Rahamat Ullah tears at the air when he describes how his two children, parents and a brother were killed by the Myanmar military a year ago.
In the time since, the 45-year-old has grieved. But his anger, unaddressed, boils.
"We're not strong enough to fight the Myanmar government, we have no weapons," he said, gesticulating violently in the Kutupalong-Balukhali camp for Rohingya refugees in southeastern Bangladesh, where he now lives.
"But if any country wanted to give us weapons, we would fight and we would die. They’ve already killed our families, burned our homes and taken our lands. We've already lost everything."
A year after around 700,000 ethnic Rohingya were driven from their homes into Bangladesh, untreated trauma and the limbo of exile is creating a potentially fertile ground for militant views to take hold. Although the Bangladesh government has cited its concerns, for now at least it appears that the frustration of Mr Ullah and others is unlikely to translate into action. The reason is that the outside material support he speaks of is not forthcoming.
The massive camp, near Cox's Bazar, is filled with stories similar to those of Mr Ullah.
Rohingya tell of persecution at the hands of the Myanmar government, arbitrary detention, rape, arson and murder by the military.
The most recent influx of refugees from Rakhine state in Myanmar began arriving in Bangladesh at the end of August 2017, ahead of an orchestrated military campaign in which entire villages were burned and an estimated 6,700 people killed.
The Myanmar government said the operation was counter-terrorism, in reprisal for an August 25 attack on its border guards by a group known as the Arakan Rohingya Salvation Army (ARSA).
Little is known about the group. In a 2016 report, the International Crisis Group, a war and conflict monitor, said ARSA's predecessor, Harakah Al Yaqin was "led by a committee of Rohingya emigres in Saudi Arabia and is commanded on the ground by Rohingya with international training and experience in modern guerrilla war tactics".
ARSA's leader is said to be a Pakistan-born Rohingya who was raised in Saudi Arabia, who goes by the name Ata Ullah. The group says it has no links with Al Qaeda, ISIS, "or any other trans-national terrorist group".
In a statement published last month, ARSA said its "defensive attacks have only been directed against our legitimate target," meaning the Myanmar government.
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"ARSA has never carried out and will not carry out any military activity against any [other] state or armed group," it added.
Nor does the group court media attention. Alleged ARSA members contacted in the Cox's Bazar area declined to be interviewed, citing orders from their superiors.
Its supporters in the camp suggest that the group is attempting to enter talks with Myanmar's government and has ordered its members not to talk to the media to avoid jeopardising their chances.
But the Myanmar government remains worried about potential attacks in Rakhine state, with the few remaining Rohingya communities there recently reporting increased persecution while the military carries out sweeping counter-insurgency operations.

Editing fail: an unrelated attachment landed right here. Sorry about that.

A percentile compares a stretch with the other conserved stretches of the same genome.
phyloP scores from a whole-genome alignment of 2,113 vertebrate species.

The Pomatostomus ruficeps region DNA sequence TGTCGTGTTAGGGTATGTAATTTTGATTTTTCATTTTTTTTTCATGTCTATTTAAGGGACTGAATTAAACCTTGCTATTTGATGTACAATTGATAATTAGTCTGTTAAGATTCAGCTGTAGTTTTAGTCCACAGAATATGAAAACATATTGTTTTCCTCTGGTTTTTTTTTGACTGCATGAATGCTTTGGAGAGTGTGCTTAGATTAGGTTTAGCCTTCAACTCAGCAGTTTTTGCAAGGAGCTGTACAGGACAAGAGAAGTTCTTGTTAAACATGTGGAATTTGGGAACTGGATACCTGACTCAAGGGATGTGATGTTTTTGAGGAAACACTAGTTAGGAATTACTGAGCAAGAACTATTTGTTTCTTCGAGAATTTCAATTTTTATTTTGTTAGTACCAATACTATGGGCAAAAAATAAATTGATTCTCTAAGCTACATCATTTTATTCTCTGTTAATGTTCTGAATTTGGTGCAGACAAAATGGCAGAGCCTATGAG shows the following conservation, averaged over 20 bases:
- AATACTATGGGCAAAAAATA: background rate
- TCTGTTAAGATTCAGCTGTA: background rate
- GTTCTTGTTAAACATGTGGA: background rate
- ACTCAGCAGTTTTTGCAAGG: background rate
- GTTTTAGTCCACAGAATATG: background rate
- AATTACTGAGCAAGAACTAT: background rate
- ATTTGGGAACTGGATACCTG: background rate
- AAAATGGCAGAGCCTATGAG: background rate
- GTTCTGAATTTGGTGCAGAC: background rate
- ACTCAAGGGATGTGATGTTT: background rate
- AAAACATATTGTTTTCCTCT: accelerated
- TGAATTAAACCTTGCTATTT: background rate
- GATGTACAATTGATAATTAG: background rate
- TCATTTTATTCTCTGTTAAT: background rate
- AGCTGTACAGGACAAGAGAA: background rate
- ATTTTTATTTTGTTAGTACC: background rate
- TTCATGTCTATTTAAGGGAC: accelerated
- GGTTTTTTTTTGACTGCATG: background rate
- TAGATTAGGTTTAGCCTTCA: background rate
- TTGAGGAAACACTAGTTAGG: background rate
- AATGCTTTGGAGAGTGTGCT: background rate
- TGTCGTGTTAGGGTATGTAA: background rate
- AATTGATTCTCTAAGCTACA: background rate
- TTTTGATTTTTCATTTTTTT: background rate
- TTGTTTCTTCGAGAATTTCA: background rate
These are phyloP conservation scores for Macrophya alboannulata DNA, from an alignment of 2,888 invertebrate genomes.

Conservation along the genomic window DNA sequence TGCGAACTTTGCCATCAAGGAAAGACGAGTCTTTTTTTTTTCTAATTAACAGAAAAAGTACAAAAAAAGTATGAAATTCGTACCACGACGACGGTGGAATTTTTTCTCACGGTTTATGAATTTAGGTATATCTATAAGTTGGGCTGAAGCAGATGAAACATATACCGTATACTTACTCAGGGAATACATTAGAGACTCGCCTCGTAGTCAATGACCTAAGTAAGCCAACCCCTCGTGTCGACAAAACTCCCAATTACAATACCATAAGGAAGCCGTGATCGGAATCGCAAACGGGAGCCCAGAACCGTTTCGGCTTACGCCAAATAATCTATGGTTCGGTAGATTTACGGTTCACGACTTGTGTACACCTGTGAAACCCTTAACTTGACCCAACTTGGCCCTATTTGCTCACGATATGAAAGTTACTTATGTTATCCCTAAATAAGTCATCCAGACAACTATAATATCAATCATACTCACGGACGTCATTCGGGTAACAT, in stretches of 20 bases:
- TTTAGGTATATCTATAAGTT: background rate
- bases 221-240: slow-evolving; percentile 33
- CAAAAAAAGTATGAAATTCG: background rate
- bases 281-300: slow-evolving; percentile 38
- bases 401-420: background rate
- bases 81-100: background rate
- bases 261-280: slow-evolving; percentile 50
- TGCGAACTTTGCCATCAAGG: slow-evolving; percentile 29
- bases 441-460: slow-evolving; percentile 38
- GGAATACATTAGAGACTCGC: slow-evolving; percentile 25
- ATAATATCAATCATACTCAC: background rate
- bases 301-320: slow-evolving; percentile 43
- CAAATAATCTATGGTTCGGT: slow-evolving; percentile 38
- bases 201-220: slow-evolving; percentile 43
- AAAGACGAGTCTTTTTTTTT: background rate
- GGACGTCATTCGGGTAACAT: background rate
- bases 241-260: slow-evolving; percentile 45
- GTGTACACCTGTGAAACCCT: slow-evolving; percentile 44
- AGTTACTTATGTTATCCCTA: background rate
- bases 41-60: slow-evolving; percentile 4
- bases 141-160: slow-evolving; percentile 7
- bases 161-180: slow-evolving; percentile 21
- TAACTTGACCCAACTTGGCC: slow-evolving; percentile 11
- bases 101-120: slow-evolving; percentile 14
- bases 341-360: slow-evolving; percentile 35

Bangladeshi security sources downplay the risk posed by ARSA, with one senior official suggesting the group was simply a useful pretext for the Myanmar government to carry out ethnic cleansing against the Rohingya. Bangladesh had proposed forming a joint search operation with Myanmar to hunt for militants along the border, the official said, but the offer was never accepted.
A sceptical view is shared by some Rohingya.
"We don't like ARSA, it was created by the Myanmar government," said Dil Mohammed, a 51-year-old community leader in the camp.
He argued that even before the August 25 ARSA attack last year, the Myanmar government had preplanned the ethnic cleansing of the Rohingya.
"They had already deployed many troops from other parts of the country to Rakhine. They shut down the roads and blocked all communications."
But Mr Mohammed also expressed concern that with so many young men having lived through such persecution, refugee life could foster militant sympathies.
"If we stay like this for a long time in this dire situation, maybe our young people will be vulnerable to extremism. It will be so easy for extremists to exploit us."
Outside observers, however, suggest that without major external backing from foreign powers, ARSA is unlikely to represent a serious threat to the Myanmar government.
"The conditions of frustration are all there, but the conditions of frustrations alone do not turn a person into a killer or a guerrilla," said Liam Mahony, an independent researcher who has authored UN reports on the Rohingya. "It's not very easy to build an armed group in Rakhine state, there’s not guns floating all over."
Bangladesh's experience with homegrown militants has taught it to remain vigilant though, and law enforcement is active throughout the refugee camps. The government is being extremely cautious, a Bangladeshi official said. Two non-governmental organisations have already been banned from the country for espousing extremist views, the official said, without giving further details.
But Jahid Hussein, a 33-year-old Rohingya imam in the camp, reflects a different view from those who talk of an uprising.
He described hiding in a cemetery while Myanmar forces surrounded his village last year. As he watched from afar, he says he saw his wife and two children slaughtered on a riverbank. Despite this experience, he insists violence is not the answer.
"I'm the only one in my immediate family to survive. When I see the kids playing in the camp I think of my own children and I think it would have been better if I'd died too," he said.
"But in Islam we teach, if you are not able to get justice in this life, you will get it in the next."